Cundles ceased to exist on January 1, 1959. That was when Cundles was annexed by the city of Barrie.

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Cundles mapF

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Days of Cedar Planking

Cundles ceased  to exist on January 1, 1959. That was when Cundles was annexed by the city of Barrie.

Contemplating what changes might occur, now that he lived in Barrie, was 80 year old Wallace Brown. He lived in a venerable red brick house in Cundles that had stood sentinel on this spot for 100 years.

Mr. Brown had come to this house, 70 years earlier,with his parents. Then, Cundles had about 12 houses; Barrie had boardwalks and nearly every store had a verandah.

From that time to 1959, Wallace Brown had seen many changes, The road used to teem with men and horses. What a thrill it had been to see the horses labouring up Paddy Dunn’s Hill! The hill had been cedar-planked, and he recalled that, so heavy was the horse-drawn traffic, in earlier days, the caulks in the horses’ shoes had, in time, torn the cedar planking, which had to be removed.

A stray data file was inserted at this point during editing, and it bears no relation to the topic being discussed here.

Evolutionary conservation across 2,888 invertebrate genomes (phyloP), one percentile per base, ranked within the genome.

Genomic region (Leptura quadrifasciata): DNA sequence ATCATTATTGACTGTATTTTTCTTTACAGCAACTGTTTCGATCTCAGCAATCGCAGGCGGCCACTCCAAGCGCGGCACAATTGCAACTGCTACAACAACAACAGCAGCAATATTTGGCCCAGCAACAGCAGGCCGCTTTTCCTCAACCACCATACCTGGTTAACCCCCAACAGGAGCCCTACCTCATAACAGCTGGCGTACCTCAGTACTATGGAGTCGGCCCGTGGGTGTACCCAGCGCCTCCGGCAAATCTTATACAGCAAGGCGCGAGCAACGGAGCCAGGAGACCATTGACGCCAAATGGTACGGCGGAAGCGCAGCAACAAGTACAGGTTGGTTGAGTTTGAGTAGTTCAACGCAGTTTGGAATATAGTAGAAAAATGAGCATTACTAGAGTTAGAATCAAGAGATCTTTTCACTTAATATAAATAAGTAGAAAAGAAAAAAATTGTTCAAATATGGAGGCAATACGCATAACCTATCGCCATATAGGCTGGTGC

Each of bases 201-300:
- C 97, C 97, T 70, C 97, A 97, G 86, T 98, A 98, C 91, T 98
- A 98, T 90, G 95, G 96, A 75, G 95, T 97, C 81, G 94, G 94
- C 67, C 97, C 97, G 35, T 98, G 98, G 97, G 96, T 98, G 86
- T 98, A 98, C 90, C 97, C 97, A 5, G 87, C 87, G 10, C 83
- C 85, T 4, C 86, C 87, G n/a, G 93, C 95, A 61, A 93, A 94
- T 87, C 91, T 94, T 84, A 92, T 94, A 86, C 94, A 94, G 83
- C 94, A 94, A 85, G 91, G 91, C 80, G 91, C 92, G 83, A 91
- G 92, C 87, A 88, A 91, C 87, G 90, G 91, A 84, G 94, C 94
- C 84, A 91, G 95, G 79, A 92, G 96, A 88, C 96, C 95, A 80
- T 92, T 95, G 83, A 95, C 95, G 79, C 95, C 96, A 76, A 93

Cundles never did have a church; the people attended in Barrie. It didn’t have a post office, nor a hotel, for some time. Then Paddy Dunn built his hotel, near the long hill north of Cundles, a place that did a great business with the teamsters, who didn’t seem to mind a whit its mud floors. Finally, Cundles got its post office in 1904. D’Alton McCarthy, a Member of Parliament, was credited with having got the first post office of Cundles.

Barrie Examiner

In the days before changes at the Brown property, Lot 21, Conc. 5, Vespra. Robert is at the hand-plow, upper left, and son, Wallace, is the one nearest him. This large field of onions had been grown on contract. (Circa 1914).

A History of Vespra Township, The Vespra Township Council, Allan Anderson & Betty Tomlinson Anderson, Editors, 1987, p. 367.

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